And, of course the CEO is the person in day-to-day charge of running the company and steering the company. Things have not gone well during the past 4+ years and some of that is down the Verwaayen - he has even admitted publicly that he made mistakes. What I am saying is that the main culprits are the board of 2004-2008 and that they should be shouldering the majority of the blame -- IN MY VIEW Verwaayen did just about as good a job as he could have done GIVEN ALL THE CIRCUMSTANCES.-á

Just my gut feeling. I think neither Alcatel nor Lucent were fully prepared for the merger and that the first few years as a merged company were wasted on political infighting and bogged down by complacency at the top level of the company and that was a legacy that has now shafted the company.
Disinto 2/12/2013 | 4:36:14 AM
re: Alcatel-Lucent: Don't Blame Ben .
pjbclarke 2/11/2013 | 9:14:31 PM
re: Alcatel-Lucent: Don't Blame Ben Ovum agree a merger would be dumb http://techday.com/telco-revie...
meter 2/11/2013 | 7:10:06 PM
re: Alcatel-Lucent: Don't Blame Ben -áRay - I am glad you are sticking to your guns.

But I am confused when you blame the board for the last CEO's results, but now for this massive shake-up, you feel it will depend on the new CEO. Why should the same board that chose the last CEO now choose a different profile? Maybe you are suggesting that ALU needs a massive shake-up of its Board?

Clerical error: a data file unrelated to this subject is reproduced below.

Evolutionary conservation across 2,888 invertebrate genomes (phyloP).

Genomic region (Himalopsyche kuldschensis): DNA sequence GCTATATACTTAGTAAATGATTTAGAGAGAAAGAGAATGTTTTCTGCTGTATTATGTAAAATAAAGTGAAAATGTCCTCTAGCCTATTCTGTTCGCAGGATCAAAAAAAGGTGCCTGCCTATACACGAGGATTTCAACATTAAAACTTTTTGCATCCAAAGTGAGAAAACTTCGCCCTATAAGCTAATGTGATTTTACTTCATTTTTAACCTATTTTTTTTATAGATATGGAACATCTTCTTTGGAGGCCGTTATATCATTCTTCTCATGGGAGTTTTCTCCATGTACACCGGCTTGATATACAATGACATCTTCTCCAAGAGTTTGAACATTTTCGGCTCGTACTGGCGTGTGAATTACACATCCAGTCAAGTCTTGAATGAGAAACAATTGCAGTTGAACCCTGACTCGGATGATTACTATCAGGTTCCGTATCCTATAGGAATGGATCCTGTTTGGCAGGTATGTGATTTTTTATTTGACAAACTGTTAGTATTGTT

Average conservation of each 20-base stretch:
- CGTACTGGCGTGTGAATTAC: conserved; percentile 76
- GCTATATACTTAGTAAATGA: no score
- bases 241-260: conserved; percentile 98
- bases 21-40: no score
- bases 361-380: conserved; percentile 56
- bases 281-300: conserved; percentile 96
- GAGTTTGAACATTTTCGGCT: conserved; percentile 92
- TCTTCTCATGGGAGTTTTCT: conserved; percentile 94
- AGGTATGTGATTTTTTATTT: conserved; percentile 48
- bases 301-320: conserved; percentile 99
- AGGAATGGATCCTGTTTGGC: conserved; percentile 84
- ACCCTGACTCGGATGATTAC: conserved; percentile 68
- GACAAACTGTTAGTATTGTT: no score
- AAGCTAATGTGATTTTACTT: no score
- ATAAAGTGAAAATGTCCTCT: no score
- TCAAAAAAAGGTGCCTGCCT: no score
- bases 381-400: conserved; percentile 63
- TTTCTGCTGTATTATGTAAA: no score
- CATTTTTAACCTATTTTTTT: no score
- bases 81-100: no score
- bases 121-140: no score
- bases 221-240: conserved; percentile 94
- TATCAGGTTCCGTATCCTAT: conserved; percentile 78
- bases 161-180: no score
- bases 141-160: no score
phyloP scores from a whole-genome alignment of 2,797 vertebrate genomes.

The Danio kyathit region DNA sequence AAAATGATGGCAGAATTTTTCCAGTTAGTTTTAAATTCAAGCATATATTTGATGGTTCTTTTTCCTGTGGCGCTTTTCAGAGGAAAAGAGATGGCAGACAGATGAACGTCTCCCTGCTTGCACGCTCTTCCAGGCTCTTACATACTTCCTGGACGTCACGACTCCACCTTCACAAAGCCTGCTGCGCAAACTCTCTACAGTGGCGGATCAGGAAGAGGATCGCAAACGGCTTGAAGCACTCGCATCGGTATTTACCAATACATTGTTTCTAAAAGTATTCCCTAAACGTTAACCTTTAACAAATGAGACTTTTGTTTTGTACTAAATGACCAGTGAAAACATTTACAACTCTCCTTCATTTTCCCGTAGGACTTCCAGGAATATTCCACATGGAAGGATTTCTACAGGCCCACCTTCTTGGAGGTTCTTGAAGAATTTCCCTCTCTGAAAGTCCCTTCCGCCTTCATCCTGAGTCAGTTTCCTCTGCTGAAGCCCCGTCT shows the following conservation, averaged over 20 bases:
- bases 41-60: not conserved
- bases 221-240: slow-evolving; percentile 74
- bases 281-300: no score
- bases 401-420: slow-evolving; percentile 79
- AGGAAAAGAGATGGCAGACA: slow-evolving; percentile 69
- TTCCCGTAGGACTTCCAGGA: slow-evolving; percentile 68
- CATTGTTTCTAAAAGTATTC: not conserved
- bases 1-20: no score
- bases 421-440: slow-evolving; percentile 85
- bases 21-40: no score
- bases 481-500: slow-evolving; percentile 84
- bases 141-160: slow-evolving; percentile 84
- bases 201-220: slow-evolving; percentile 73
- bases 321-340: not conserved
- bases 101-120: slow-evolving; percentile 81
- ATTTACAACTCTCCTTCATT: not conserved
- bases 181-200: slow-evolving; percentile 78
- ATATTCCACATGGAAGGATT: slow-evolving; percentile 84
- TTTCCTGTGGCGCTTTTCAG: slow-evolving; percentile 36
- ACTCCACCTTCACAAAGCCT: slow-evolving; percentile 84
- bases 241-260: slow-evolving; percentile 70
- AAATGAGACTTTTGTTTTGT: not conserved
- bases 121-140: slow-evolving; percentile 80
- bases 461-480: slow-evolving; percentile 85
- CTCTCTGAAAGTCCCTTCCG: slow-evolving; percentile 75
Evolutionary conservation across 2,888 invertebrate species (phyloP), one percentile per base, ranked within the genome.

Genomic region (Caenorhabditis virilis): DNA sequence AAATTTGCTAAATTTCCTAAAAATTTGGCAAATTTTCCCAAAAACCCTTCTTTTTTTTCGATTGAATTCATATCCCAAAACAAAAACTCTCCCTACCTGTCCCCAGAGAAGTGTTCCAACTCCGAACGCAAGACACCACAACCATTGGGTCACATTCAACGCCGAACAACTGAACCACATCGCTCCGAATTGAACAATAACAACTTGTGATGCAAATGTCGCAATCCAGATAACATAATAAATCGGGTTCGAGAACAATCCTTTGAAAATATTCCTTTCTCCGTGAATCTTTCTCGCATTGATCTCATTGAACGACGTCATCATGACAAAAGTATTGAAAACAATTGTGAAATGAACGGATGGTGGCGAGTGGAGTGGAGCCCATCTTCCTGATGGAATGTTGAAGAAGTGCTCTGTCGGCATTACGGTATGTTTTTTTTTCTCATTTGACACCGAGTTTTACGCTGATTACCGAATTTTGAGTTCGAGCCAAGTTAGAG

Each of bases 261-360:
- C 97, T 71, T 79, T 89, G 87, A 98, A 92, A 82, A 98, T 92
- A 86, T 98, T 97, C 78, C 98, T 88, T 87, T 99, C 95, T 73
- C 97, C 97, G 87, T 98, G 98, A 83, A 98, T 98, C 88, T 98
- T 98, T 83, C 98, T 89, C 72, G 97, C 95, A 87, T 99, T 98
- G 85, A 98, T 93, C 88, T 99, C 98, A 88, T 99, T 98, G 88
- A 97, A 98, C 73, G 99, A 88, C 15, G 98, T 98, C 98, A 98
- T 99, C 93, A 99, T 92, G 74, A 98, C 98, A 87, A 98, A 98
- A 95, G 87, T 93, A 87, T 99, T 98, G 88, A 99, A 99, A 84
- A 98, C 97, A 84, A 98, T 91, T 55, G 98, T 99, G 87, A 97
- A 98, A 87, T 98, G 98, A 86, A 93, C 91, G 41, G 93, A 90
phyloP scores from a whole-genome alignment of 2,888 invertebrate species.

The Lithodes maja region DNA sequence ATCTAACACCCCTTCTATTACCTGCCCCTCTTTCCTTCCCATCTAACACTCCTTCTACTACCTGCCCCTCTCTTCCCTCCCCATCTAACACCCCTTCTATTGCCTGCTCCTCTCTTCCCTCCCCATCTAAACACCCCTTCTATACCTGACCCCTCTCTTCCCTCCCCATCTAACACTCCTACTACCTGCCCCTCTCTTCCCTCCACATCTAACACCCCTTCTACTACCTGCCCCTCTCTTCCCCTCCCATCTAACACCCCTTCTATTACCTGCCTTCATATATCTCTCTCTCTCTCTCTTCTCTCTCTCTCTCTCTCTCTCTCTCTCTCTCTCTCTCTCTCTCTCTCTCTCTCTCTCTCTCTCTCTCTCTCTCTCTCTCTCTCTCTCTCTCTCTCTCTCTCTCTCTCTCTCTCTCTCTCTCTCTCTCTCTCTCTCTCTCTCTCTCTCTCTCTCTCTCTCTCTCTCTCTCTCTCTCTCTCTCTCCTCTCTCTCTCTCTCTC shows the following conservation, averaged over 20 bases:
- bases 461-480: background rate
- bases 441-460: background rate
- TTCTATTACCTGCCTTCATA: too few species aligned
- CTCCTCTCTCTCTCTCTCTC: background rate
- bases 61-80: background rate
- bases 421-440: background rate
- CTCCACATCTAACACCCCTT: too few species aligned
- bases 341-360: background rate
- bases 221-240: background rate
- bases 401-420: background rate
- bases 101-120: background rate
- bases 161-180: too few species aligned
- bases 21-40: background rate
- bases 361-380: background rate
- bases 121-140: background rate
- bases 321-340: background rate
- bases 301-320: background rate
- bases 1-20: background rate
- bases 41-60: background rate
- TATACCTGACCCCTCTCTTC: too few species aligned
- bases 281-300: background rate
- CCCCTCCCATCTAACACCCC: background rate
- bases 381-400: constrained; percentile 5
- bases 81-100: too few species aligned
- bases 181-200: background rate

Also, it raises the more interesting question: Is a CEO in charge or not? If he/she is in charge, then he/she should get the credit/blame. If not, then why have a CEO? Just as a figurehead so the Board can continue to screw up?

I personally do not subscribe to the theory that a Board is responsible for the executive actions taken by the CEO, but clearly I don't know much about how French companies operate.

gocowboys' comment re: stock price before and after Ben is very telling.
brookseven 2/11/2013 | 3:59:44 PM
re: Alcatel-Lucent: Don't Blame Ben I assumed that we talk about joining NSN and ALU because the Walking Dead has new episodes and its a tie in. :)

Ray Le Maistre 2/11/2013 | 3:46:55 PM
re: Alcatel-Lucent: Don't Blame Ben That will depend on the new CEO, I think. The market has evolved to the point where ALU needs an external appointment with no 'baggage' -- someone who can take a cold hard look at the assets and make a call based on current market conditions.
I think the big question for any AlcaLu CEO (and I'm sure this has been a thorn in Verwaayen's side) is -- how much would it cost to extricate the company from the multiple legacy markets in which it is still entrenched? The company is trying to wean itself off the unprofitable managed services deals it got sucked into in 2005-2009 - can it do that/offload product lines with customer commitments in other areas?

It's gonna be a tough one, though - a big shake-up could just as easily kill as save the company... But this chat of a tie-up with NSN has got to be kicked into touch...
brookseven 2/11/2013 | 3:21:15 PM
re: Alcatel-Lucent: Don't Blame Ben Ray,

I would say ALU is one of the worst in recognizing the change in the way products are bought and evolve. -áThis leads them to massively over invest in products that are not winners and even too much follow on work on good products. -áBasically they still have an investment profile on products from 15 years ago.

I am not sure that without a massive shakeup that this can change. -áI am not sure that ALU can even contemplate this.